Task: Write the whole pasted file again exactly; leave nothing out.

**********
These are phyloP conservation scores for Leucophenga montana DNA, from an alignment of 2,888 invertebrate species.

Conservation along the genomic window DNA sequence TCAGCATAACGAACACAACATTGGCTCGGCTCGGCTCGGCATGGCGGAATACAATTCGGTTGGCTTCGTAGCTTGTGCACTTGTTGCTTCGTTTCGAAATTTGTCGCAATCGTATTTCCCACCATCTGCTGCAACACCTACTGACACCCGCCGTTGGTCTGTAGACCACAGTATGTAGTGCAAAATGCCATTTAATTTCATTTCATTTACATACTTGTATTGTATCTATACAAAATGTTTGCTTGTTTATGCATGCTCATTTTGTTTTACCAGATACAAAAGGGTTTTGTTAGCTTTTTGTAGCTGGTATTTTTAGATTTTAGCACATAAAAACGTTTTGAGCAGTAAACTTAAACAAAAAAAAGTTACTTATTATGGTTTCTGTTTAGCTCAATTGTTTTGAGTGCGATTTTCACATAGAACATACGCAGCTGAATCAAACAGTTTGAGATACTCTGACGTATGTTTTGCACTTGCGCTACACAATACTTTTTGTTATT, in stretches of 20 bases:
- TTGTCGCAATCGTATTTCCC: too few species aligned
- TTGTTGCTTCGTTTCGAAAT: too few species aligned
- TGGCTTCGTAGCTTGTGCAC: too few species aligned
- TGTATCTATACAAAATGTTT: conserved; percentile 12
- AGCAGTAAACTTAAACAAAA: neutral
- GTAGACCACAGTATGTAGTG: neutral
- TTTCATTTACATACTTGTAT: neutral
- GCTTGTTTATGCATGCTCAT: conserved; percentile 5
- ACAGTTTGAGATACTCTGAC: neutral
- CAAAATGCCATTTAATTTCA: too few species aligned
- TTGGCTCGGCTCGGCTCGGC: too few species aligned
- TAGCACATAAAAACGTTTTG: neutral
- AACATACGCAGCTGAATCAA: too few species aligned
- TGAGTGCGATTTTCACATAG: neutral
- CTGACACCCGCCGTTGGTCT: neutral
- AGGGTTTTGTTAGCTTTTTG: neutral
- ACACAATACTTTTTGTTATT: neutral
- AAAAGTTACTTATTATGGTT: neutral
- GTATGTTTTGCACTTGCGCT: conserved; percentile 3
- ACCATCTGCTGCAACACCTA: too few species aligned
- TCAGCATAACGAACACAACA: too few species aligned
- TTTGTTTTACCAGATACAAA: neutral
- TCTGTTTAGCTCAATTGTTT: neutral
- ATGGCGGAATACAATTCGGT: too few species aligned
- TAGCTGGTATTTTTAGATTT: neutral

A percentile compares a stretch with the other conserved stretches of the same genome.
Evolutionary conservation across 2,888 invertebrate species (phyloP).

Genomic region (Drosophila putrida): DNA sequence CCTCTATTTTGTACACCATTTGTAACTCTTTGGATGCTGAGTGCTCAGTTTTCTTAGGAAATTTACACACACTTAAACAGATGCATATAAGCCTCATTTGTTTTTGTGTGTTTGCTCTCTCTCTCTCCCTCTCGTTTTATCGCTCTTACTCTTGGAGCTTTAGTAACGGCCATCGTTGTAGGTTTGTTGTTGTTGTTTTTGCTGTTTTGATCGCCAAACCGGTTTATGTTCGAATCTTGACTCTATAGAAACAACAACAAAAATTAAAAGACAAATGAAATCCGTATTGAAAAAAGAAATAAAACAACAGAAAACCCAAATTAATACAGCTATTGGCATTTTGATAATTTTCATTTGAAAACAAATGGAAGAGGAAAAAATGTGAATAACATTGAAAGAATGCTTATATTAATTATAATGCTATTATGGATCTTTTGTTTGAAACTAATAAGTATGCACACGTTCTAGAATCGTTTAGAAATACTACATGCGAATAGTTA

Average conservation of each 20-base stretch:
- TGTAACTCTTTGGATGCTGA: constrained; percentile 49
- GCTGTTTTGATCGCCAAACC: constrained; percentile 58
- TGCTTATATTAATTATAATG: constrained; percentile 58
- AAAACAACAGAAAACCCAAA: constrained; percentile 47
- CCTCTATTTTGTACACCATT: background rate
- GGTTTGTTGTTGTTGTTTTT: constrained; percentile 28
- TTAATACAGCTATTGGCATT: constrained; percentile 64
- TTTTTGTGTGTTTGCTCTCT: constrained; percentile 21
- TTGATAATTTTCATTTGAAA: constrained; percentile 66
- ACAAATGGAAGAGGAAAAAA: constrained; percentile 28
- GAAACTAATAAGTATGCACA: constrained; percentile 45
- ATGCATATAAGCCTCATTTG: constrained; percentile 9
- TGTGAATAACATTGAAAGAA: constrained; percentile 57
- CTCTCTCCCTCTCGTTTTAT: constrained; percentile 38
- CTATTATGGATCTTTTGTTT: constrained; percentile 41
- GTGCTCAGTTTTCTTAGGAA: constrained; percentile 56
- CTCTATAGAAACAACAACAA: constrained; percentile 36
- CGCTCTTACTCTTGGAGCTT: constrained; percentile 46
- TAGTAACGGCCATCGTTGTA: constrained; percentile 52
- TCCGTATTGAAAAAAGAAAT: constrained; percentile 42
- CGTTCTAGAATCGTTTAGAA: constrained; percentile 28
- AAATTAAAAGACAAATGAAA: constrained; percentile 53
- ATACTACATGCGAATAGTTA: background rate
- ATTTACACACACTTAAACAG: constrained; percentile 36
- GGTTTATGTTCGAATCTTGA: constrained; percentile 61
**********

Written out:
These are phyloP conservation scores for Leucophenga montana DNA, from an alignment of 2,888 invertebrate species.

Conservation along the genomic window DNA sequence TCAGCATAACGAACACAACATTGGCTCGGCTCGGCTCGGCATGGCGGAATACAATTCGGTTGGCTTCGTAGCTTGTGCACTTGTTGCTTCGTTTCGAAATTTGTCGCAATCGTATTTCCCACCATCTGCTGCAACACCTACTGACACCCGCCGTTGGTCTGTAGACCACAGTATGTAGTGCAAAATGCCATTTAATTTCATTTCATTTACATACTTGTATTGTATCTATACAAAATGTTTGCTTGTTTATGCATGCTCATTTTGTTTTACCAGATACAAAAGGGTTTTGTTAGCTTTTTGTAGCTGGTATTTTTAGATTTTAGCACATAAAAACGTTTTGAGCAGTAAACTTAAACAAAAAAAAGTTACTTATTATGGTTTCTGTTTAGCTCAATTGTTTTGAGTGCGATTTTCACATAGAACATACGCAGCTGAATCAAACAGTTTGAGATACTCTGACGTATGTTTTGCACTTGCGCTACACAATACTTTTTGTTATT, in stretches of 20 bases:
- TTGTCGCAATCGTATTTCCC: too few species aligned
- TTGTTGCTTCGTTTCGAAAT: too few species aligned
- TGGCTTCGTAGCTTGTGCAC: too few species aligned
- TGTATCTATACAAAATGTTT: conserved; percentile 12
- AGCAGTAAACTTAAACAAAA: neutral
- GTAGACCACAGTATGTAGTG: neutral
- TTTCATTTACATACTTGTAT: neutral
- GCTTGTTTATGCATGCTCAT: conserved; percentile 5
- ACAGTTTGAGATACTCTGAC: neutral
- CAAAATGCCATTTAATTTCA: too few species aligned
- TTGGCTCGGCTCGGCTCGGC: too few species aligned
- TAGCACATAAAAACGTTTTG: neutral
- AACATACGCAGCTGAATCAA: too few species aligned
- TGAGTGCGATTTTCACATAG: neutral
- CTGACACCCGCCGTTGGTCT: neutral
- AGGGTTTTGTTAGCTTTTTG: neutral
- ACACAATACTTTTTGTTATT: neutral
- AAAAGTTACTTATTATGGTT: neutral
- GTATGTTTTGCACTTGCGCT: conserved; percentile 3
- ACCATCTGCTGCAACACCTA: too few species aligned
- TCAGCATAACGAACACAACA: too few species aligned
- TTTGTTTTACCAGATACAAA: neutral
- TCTGTTTAGCTCAATTGTTT: neutral
- ATGGCGGAATACAATTCGGT: too few species aligned
- TAGCTGGTATTTTTAGATTT: neutral

A percentile compares a stretch with the other conserved stretches of the same genome.
Evolutionary conservation across 2,888 invertebrate species (phyloP).

Genomic region (Drosophila putrida): DNA sequence CCTCTATTTTGTACACCATTTGTAACTCTTTGGATGCTGAGTGCTCAGTTTTCTTAGGAAATTTACACACACTTAAACAGATGCATATAAGCCTCATTTGTTTTTGTGTGTTTGCTCTCTCTCTCTCCCTCTCGTTTTATCGCTCTTACTCTTGGAGCTTTAGTAACGGCCATCGTTGTAGGTTTGTTGTTGTTGTTTTTGCTGTTTTGATCGCCAAACCGGTTTATGTTCGAATCTTGACTCTATAGAAACAACAACAAAAATTAAAAGACAAATGAAATCCGTATTGAAAAAAGAAATAAAACAACAGAAAACCCAAATTAATACAGCTATTGGCATTTTGATAATTTTCATTTGAAAACAAATGGAAGAGGAAAAAATGTGAATAACATTGAAAGAATGCTTATATTAATTATAATGCTATTATGGATCTTTTGTTTGAAACTAATAAGTATGCACACGTTCTAGAATCGTTTAGAAATACTACATGCGAATAGTTA

Average conservation of each 20-base stretch:
- TGTAACTCTTTGGATGCTGA: constrained; percentile 49
- GCTGTTTTGATCGCCAAACC: constrained; percentile 58
- TGCTTATATTAATTATAATG: constrained; percentile 58
- AAAACAACAGAAAACCCAAA: constrained; percentile 47
- CCTCTATTTTGTACACCATT: background rate
- GGTTTGTTGTTGTTGTTTTT: constrained; percentile 28
- TTAATACAGCTATTGGCATT: constrained; percentile 64
- TTTTTGTGTGTTTGCTCTCT: constrained; percentile 21
- TTGATAATTTTCATTTGAAA: constrained; percentile 66
- ACAAATGGAAGAGGAAAAAA: constrained; percentile 28
- GAAACTAATAAGTATGCACA: constrained; percentile 45
- ATGCATATAAGCCTCATTTG: constrained; percentile 9
- TGTGAATAACATTGAAAGAA: constrained; percentile 57
- CTCTCTCCCTCTCGTTTTAT: constrained; percentile 38
- CTATTATGGATCTTTTGTTT: constrained; percentile 41
- GTGCTCAGTTTTCTTAGGAA: constrained; percentile 56
- CTCTATAGAAACAACAACAA: constrained; percentile 36
- CGCTCTTACTCTTGGAGCTT: constrained; percentile 46
- TAGTAACGGCCATCGTTGTA: constrained; percentile 52
- TCCGTATTGAAAAAAGAAAT: constrained; percentile 42
- CGTTCTAGAATCGTTTAGAA: constrained; percentile 28
- AAATTAAAAGACAAATGAAA: constrained; percentile 53
- ATACTACATGCGAATAGTTA: background rate
- ATTTACACACACTTAAACAG: constrained; percentile 36
- GGTTTATGTTCGAATCTTGA: constrained; percentile 61